Academic journal article NACTA Journal

Description of a University Faculty Evaluation System

Academic journal article NACTA Journal

Description of a University Faculty Evaluation System

Article excerpt


The salary of college faculty often is based on a merit and market factors rather than a fixed time-in-grade system. Merit evaluation should be based on the job description, faculty rank, and percent time devoted to teaching, research and service. This paper describes a merit system used in an Agronomy and Horticulture Department. The teaching matrix evaluates efforts in undergraduate and graduate instruction, student credit hour production, student advisees, and student and department head evaluations. The research matrix system is divided into two metrics, publication numbers, and grant dollars. The service matrix is divided into recruiting, community, department, university and professional service and is based on hours spent in each category, compared to a targeted total number of hours. The ratio of undergraduate students/FTE has increased slightly over the last five years along with an increase in graduate students per FTE indicating that merit for teaching is encouraging student enrollment. Research publications /FTE have increased, again indicating the merit system is improving research productivity. Currently service evaluation may be the least effective evaluation tool, as merit for service has not been tied to productivity. Nevertheless, the system has the flexibility to change the weighting factors to better reflect the changing needs of the department.


The salary of most college and university faculty in the United States is based on a merit evaluation system and on market factors rather than a fixed time-in-grade system where time in service determines the grade and salary (Weistroffer et al., 2001). An equitable evaluation system that rewards faculty for helping achieve the goals of a department, college, and the university is essential for that unit to function efficiently and effectively. However, faculty like other professionals, are caught between what is beneficial for the individual vs. the common good (Etzioni, 1993). Self-serving needs of individual faculty may not be always in the best interests of the department. Thus, a well-designed merit system can balance these conflicting goals, achieving success for the individual as well as the group.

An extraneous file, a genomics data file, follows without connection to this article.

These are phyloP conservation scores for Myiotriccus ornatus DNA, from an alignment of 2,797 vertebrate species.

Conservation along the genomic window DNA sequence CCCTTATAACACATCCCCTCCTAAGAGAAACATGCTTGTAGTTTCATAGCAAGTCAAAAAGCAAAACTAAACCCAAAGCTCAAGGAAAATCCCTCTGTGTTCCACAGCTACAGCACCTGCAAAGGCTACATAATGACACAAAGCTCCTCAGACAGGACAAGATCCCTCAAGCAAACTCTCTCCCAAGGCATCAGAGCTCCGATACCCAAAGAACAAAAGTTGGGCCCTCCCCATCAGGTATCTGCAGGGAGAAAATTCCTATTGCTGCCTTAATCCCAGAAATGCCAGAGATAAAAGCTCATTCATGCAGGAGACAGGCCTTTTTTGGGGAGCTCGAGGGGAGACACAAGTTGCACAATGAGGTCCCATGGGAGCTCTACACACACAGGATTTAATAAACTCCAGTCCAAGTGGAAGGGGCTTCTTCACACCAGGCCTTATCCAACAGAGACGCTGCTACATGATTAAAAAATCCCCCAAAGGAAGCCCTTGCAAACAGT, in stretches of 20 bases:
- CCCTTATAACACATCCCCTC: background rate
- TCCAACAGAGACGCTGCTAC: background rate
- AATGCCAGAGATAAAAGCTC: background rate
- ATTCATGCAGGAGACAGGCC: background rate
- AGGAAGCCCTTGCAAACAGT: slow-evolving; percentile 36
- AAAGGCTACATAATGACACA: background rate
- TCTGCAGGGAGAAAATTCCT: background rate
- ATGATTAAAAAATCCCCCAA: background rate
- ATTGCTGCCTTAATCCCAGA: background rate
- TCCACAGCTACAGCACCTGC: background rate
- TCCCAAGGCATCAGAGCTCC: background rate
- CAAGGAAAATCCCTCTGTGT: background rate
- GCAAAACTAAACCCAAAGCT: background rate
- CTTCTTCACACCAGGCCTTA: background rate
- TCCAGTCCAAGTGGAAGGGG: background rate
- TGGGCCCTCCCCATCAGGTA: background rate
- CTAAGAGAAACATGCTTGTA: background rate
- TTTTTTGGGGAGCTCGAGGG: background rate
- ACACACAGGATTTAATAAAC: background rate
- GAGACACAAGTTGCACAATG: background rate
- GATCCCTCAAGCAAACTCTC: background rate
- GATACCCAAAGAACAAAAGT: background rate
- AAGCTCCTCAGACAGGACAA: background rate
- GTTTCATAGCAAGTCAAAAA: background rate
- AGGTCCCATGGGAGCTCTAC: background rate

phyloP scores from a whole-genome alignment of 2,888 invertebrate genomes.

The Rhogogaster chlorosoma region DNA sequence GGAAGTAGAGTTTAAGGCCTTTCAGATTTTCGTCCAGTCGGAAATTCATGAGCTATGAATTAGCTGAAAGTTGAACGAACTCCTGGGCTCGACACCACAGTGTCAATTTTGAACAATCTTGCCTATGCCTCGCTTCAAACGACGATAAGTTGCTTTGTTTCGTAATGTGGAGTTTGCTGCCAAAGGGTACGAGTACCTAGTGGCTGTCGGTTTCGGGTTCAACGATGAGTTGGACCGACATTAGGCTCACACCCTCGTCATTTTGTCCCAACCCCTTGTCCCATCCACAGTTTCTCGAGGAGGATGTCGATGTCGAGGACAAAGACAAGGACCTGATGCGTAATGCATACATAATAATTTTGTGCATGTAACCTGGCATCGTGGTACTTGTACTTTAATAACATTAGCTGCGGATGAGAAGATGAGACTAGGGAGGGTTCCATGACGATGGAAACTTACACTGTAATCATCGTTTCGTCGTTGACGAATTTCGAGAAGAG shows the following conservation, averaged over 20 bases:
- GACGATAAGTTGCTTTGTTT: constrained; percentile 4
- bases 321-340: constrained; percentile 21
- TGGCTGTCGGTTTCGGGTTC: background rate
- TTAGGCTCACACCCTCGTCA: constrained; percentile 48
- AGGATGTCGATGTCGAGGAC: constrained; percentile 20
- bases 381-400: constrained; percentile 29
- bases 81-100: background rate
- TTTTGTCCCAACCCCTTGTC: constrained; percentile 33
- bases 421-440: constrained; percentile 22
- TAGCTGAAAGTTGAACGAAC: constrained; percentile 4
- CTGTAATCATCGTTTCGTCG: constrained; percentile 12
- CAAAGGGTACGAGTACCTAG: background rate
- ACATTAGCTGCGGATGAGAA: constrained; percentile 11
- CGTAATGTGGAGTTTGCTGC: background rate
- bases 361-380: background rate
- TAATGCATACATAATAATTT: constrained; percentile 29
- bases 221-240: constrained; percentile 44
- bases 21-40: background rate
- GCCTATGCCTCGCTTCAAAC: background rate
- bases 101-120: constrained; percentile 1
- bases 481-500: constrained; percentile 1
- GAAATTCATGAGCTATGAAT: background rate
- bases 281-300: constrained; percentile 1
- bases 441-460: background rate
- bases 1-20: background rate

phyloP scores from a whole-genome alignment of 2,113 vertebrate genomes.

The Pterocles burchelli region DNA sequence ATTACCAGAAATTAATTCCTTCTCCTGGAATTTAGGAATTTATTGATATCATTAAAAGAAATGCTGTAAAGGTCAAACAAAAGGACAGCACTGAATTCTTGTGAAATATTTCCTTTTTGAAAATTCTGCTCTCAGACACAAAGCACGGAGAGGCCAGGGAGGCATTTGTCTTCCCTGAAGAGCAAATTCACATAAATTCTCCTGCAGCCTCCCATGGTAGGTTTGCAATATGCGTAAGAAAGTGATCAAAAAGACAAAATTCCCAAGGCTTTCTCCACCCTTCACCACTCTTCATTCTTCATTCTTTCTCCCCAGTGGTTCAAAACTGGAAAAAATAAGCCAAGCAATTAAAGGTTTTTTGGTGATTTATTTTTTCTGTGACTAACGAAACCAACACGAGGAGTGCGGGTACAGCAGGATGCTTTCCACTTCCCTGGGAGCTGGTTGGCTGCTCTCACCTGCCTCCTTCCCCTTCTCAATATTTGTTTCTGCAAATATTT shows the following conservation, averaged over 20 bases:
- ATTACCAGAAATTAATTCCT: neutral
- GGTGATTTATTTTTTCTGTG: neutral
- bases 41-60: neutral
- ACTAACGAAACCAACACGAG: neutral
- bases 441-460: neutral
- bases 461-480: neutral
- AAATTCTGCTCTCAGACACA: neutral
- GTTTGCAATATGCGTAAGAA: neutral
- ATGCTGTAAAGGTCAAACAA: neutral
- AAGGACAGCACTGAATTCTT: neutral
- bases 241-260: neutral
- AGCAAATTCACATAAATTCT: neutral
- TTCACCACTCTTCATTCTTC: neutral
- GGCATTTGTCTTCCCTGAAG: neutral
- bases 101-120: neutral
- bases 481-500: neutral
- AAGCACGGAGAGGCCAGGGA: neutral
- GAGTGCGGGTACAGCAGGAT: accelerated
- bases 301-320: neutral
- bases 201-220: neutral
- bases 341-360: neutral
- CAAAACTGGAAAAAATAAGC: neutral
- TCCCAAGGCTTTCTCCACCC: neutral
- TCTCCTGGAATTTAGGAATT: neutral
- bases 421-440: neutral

Merit evaluation should be based on the job description and rank of the faculty and the percent time devoted to teaching, research and service. Assistant professors should be accountable for teaching and research duties, almost exclusively. Leadership activities are the responsibility of associate and full professors. The merit system should be flexible to distinguish the different responsibilities among professorial ranks. The percent time in professional service often is not a formal appointment, but is an extension of scholarship, especially in the land grant universities created by the Morrill Acts of 1862 and 1890 and the Hatch Act of 1887 (Rice and Richlin 1993).

At land grant universities, the legislature funds teaching first and foremost followed by research. Consequently, a university survives and grows based on the number of students enrolled. To have a successful teaching program, universities must hire dedicated teachers. However, in the college, faculty average a 25% teaching appointment. The rest of the appointment is funded by the Agricultural Experiment Station to conduct research. The college as a whole receives 88% of its funds from the Agricultural Experiment Station, Cooperative Extension Service and grants and contracts, with only 12% funded through the teaching budget (College of Agriculture, 2005).

While the teaching component is the smaller component of an academic department, it nevertheless dictates the focus, size and strength of a department. Departments are evaluated by the number of undergraduate and graduate students, student credit hour production, recruiting efforts and service to teaching such as student club advisement. (Univ. of N.M. 2005) These are, for the most part, easily quantifiable. …

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